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I think the future lies in generating more affordable housing that is owned by private investors, super funds etc rather than the public. This requires well targeted tax concessions that encourage the development of new affordable housing, as well as mechanisms to make rents more affordable for people on low incomes and ensure that housing is properly managed. That’s where the budget measure I mention is interesting…

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Yes I do totally agree that good policy should help in some areas of affordability both for purchase and rents.
Unfortunately I don’t see anther 10% discount to GST being a carrot that will appeal to many longterm investors because it only takes affect when a property is sold.
Most long term investors and self funded super fund motives are to invest in property to earn a indexed to inflation income. Also state taxes are so high on property churn that it discourages it.
In my opinion a to encourage lower rents any government policy needs to be more targeted in the frontend of investment property ownership.

From my own experience a good tenant who does not cause neighbourhood problems and keeps the property tidy and pays their rent always on time is the best way to earn cheaper rent, I have allowed my rent to be well under the market for years because my tenant is so good I don’t want to loses her, it can be sometimes a very ‘symbiotic’ relationship.

Conversely I sometimes wonder that maybe sometimes Landlords raise the rent just to drive away a troublesome tenant/s.

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I have never understood the focus on “individual investors”. In the US large apartment complexes from basic to very luxe are built as corporate businesses ranking up there with retail, building, energy, and so on. They have on site superintendents, some are fenced with 24 x 7 security, carports / garages / carparks, pools, playgrounds, and gardens.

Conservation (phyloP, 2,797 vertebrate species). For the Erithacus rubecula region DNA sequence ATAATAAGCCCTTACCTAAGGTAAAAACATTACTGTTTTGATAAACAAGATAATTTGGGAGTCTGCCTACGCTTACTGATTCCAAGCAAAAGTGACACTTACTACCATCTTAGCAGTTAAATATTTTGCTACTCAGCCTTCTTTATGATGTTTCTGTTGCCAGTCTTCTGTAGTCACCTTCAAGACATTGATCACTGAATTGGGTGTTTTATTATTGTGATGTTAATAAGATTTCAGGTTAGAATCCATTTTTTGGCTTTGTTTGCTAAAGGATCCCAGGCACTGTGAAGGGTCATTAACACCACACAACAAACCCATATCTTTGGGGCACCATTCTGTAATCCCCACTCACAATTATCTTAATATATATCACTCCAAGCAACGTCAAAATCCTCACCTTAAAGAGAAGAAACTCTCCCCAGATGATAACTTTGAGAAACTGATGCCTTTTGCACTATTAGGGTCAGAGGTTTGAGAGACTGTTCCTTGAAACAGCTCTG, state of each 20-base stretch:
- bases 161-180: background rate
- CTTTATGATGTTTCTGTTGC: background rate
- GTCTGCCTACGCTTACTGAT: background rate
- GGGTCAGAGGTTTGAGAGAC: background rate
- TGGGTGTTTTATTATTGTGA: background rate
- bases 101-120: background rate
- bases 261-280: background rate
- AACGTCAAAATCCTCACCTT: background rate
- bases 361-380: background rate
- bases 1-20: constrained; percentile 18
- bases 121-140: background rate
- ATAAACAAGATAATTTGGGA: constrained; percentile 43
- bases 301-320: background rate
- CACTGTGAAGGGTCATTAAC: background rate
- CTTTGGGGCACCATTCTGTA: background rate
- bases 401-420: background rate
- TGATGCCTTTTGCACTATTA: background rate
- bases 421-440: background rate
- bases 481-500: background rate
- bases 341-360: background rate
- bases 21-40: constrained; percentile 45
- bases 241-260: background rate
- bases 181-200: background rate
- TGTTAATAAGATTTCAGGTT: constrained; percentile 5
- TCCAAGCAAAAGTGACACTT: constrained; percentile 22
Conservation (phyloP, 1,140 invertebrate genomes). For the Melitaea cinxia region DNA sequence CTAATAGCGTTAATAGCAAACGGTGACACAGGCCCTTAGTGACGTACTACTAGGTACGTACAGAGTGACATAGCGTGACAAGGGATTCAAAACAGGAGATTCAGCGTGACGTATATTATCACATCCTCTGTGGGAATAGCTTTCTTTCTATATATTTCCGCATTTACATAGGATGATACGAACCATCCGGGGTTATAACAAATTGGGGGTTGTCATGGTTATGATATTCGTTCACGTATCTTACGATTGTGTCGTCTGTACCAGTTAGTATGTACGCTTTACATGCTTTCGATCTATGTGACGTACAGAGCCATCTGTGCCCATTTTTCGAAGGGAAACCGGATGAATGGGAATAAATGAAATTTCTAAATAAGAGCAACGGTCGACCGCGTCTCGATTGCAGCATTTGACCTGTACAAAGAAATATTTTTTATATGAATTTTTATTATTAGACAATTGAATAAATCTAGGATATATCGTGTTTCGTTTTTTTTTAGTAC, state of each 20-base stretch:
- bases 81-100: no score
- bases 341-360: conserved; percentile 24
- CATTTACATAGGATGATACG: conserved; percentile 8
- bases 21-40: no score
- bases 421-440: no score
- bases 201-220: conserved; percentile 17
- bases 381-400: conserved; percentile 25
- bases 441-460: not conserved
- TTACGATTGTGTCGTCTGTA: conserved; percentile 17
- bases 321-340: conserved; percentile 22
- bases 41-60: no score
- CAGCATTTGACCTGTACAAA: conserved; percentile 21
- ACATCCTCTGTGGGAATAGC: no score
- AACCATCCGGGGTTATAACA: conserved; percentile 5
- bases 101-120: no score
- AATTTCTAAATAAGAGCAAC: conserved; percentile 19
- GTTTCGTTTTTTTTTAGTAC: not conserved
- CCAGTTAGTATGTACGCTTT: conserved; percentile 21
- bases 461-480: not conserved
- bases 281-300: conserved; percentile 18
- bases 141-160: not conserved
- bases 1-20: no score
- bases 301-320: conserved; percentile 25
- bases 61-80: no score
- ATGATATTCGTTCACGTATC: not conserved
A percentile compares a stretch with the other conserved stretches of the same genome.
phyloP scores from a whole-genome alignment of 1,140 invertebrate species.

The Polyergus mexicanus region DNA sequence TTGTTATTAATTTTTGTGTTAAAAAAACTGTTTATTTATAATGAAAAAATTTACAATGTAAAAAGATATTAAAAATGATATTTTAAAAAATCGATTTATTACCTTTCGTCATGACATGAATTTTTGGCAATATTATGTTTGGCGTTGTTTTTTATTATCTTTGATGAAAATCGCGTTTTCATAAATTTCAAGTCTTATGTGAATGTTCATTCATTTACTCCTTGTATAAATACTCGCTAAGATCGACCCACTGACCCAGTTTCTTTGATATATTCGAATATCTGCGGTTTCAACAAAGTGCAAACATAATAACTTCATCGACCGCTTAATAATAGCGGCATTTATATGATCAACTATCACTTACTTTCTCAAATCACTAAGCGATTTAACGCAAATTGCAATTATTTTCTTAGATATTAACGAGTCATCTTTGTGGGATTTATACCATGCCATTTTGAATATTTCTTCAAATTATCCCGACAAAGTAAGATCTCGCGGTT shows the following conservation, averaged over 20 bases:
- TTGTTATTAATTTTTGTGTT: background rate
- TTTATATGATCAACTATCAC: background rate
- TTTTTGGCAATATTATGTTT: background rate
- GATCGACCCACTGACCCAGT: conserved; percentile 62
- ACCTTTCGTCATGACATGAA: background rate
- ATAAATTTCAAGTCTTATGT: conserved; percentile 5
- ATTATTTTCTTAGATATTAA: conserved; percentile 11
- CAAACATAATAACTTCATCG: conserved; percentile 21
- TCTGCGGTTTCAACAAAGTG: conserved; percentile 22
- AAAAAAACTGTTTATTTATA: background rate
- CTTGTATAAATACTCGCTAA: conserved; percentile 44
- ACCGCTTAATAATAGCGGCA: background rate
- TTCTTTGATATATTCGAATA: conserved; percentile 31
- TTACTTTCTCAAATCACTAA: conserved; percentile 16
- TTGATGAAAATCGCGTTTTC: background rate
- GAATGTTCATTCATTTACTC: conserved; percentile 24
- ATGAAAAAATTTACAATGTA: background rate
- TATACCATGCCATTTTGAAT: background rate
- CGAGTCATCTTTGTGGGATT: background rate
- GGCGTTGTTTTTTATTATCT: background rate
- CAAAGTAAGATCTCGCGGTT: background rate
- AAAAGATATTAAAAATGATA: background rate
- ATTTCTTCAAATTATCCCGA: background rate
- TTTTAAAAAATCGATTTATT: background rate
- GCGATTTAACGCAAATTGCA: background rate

One example in Houston.

The only thing I could imagine stopping it are our zoning restrictions or population density in places but, Developers routinely get the tick to build high rises, including in traditional residential locations, and sell them off individually to investors, so why haven’t corporately owned complexes happened? Is there a ground floor opportunity?

Certainly a better way to target and help than the proposal today on TV lifting by 15% the payment for rental assistance to inner cities for Newstart. Which seems to be trying for same aim lower rental costs.

Targets and also puts it in one basket for renters to find. Saves tenants to be slogging round myriad of RE agencies filling in forms.